Making people laugh is one thing, but when you do it criticizing the government’s shortcomings, it can get tense very quickly: “With political parties, sometimes, the governing party will say ‘oh, you are too hard on us!’ while the opposition also will say ‘oh, you are too hard on us!’ — but when we are hard on both sides, we generally tend to be fair.” Still, the team had to face their share of controversy: “For a show, then-Liberal MP Carolyn Parrish stomped on a George W. Bush doll and the footage got on the news even before the show aired. It became a big news story and she got herself removed from the government. We are supposed to parody headlines, but sometimes, the parody actually becomes the headline.”
This Hour Has 22 Minutes’ current cast : Mark Critch, Susan Kent, Trent McClellan and Cathy Jones - Photo: 22 Minutes
On to the next one
Whatever the pitfalls or the hits, the team does not have too much time to spend dwelling on each show: “Every week, we write a new episode, we tape it in front of a live studio audience, and then we are on to the next one. Today, because of the internet, everything is quicker and people react a lot faster. In a show like ours, when something happens, we write about it right away, so we are showing what people are talking about at this very moment. So it’s kind of a big strength that 22 Minutes has.” This fast-paced creation process could scare a lot of writers but Mark Critch seems to enjoy it a lot: “On writing days, sometimes I don’t have anything in my head at first. But then, something will hit me and I’ll write it up. Next thing you know, people are building a set for it. And a wardrobe. And then we shoot it in front of a live studio audience and they are laughing. A few days ago, none of this existed but now it’s there and we do it every week. It never gets old to me. I find it quite magical.”
Interviewing Canada’s Prime Minister Justin Trudeau - Photo: Adam Scotti
Only in Canada
This weekly magic couldn’t be created everywhere in the world, and Mark seems very aware of this: “We can be proud to be Canadians. Here, I can talk to the Prime Minister, and make fun of him, and nobody stops me. I’m not going to go to jail for it. Politicians expect us. The amount of access we have to our politicians; this does not even happen in the United States. It’s a great thing that we have that. Where we are open to see the lighter side of things, or to take a joke, or to letting a show like ours be out there in the world. It’s unique.”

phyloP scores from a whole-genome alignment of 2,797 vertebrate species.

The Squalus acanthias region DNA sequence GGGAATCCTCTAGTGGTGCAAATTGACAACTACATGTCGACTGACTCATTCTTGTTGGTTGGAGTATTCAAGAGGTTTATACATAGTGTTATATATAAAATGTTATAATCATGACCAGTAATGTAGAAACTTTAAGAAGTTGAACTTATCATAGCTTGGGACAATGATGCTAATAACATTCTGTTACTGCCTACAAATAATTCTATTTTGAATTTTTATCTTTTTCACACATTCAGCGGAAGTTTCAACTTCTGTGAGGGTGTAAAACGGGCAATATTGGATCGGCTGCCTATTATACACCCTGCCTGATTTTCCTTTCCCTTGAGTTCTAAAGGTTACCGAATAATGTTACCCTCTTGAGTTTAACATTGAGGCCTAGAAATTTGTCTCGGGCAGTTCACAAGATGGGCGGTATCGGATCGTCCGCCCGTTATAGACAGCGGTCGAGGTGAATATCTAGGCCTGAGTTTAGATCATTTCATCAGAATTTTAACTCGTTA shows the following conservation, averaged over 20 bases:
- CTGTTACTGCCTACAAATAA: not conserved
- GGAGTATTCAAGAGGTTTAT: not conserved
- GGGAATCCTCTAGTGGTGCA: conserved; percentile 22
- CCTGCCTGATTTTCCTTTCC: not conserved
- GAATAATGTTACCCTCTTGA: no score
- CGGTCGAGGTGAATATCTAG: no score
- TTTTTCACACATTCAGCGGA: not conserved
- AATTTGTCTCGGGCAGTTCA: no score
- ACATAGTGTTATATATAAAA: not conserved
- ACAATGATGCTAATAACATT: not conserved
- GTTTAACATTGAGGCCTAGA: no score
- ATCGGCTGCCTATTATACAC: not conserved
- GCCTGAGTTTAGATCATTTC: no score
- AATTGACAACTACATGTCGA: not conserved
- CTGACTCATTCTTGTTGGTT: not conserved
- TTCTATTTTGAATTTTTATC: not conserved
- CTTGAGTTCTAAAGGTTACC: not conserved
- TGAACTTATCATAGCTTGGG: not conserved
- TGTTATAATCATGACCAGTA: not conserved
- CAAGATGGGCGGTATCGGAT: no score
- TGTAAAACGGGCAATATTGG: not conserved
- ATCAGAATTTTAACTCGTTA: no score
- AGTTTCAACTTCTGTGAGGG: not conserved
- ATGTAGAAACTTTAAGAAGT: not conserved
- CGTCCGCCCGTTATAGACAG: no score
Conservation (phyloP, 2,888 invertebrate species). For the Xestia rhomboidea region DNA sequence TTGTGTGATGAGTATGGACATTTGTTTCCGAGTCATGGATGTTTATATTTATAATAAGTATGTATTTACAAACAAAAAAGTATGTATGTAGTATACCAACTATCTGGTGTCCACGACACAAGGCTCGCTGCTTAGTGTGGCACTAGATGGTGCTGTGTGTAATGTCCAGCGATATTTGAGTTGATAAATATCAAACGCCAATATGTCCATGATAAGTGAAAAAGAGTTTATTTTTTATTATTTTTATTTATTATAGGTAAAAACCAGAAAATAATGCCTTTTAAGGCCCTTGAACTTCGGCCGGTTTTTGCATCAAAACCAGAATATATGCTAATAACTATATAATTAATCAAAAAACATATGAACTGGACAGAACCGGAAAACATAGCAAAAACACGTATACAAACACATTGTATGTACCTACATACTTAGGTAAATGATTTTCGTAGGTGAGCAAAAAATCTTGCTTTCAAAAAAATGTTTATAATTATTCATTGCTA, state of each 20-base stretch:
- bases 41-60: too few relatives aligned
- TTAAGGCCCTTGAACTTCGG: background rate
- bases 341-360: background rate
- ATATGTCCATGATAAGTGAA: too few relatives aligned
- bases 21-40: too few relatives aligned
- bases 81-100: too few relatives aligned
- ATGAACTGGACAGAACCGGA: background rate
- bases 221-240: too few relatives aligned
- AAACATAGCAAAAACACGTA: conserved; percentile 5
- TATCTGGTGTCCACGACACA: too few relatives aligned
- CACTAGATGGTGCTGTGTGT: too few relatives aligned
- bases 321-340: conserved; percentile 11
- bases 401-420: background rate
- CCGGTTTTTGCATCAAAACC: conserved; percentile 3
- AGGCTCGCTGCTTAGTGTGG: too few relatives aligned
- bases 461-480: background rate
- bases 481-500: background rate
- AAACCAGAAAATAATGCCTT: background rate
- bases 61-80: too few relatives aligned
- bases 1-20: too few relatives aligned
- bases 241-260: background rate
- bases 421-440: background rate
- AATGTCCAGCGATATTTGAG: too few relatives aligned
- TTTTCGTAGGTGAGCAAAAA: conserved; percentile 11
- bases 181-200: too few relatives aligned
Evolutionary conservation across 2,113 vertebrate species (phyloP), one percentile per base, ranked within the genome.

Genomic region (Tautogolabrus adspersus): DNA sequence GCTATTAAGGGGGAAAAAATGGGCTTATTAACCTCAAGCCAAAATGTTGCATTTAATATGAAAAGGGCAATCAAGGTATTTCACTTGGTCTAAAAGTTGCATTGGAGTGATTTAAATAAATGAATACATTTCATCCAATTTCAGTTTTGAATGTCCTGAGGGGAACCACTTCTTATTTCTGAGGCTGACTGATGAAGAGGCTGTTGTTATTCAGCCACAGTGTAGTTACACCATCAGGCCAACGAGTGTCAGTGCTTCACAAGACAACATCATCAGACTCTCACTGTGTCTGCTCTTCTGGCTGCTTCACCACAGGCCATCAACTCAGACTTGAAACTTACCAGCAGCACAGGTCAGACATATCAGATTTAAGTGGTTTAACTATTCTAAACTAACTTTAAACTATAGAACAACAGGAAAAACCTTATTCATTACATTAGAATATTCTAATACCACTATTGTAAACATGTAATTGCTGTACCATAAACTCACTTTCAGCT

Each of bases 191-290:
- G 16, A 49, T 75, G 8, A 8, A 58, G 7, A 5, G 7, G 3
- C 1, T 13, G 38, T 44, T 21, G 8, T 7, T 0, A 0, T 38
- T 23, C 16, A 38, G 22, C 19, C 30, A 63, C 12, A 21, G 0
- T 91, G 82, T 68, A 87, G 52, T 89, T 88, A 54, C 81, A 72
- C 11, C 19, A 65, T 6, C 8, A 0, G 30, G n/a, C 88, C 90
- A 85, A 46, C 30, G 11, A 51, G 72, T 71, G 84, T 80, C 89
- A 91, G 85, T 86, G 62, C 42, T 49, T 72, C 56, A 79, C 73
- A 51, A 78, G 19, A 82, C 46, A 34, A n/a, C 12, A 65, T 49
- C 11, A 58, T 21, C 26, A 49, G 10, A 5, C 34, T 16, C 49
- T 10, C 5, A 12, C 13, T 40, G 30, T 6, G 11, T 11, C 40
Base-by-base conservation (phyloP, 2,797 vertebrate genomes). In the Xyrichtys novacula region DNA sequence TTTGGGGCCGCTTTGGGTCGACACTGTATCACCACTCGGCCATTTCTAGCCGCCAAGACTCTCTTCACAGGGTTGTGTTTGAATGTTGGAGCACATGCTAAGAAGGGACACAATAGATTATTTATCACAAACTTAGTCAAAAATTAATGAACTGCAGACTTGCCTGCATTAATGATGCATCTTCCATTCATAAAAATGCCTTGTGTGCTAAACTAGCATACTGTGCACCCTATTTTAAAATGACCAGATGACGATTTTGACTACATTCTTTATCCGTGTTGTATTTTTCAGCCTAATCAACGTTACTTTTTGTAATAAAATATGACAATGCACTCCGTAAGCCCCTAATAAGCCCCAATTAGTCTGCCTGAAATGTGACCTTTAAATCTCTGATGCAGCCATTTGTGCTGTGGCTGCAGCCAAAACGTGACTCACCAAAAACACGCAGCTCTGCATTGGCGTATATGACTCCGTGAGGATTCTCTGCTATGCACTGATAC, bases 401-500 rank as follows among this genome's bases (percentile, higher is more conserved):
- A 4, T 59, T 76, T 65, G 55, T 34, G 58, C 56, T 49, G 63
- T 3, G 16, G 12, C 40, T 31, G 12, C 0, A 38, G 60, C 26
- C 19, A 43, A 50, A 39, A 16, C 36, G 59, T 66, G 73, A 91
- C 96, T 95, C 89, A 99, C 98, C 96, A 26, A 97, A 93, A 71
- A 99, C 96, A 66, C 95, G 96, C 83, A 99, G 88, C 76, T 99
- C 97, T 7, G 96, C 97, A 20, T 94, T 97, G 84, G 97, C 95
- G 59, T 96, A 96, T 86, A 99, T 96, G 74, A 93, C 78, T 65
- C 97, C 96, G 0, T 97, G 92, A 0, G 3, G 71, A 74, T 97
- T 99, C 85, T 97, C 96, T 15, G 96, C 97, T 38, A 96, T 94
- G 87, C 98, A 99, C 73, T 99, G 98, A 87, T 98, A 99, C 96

Indeed, a format like This Hour Has 22 Minutes is perfect for talking about hot topics and real issues with irony and humour. Of course, the show has changed a lot over the past 26 years. The cast evolved, and with new politicians, characters and topics changed too. But it was — and still is — a cheerful way of exposing the truth about the shortcomings of the political world and the challenges facing the society we live in. Let’s wish for a couple more decades of 22 Minutes. Because now more than ever, a weekly funny reality check, in a swamp of questionable fake news, might just be what we need. *
This Hour Has 22 Minutes Season 27 premieres September 17 on CBC. The show is taped in front of a live audience in Halifax, Nova Scotia. Full episodes are available on CBC Gem. Most watched sketches are available on YouTube. You can also get the latest news about 22 Minutes on Facebook, Twitter and Instagram.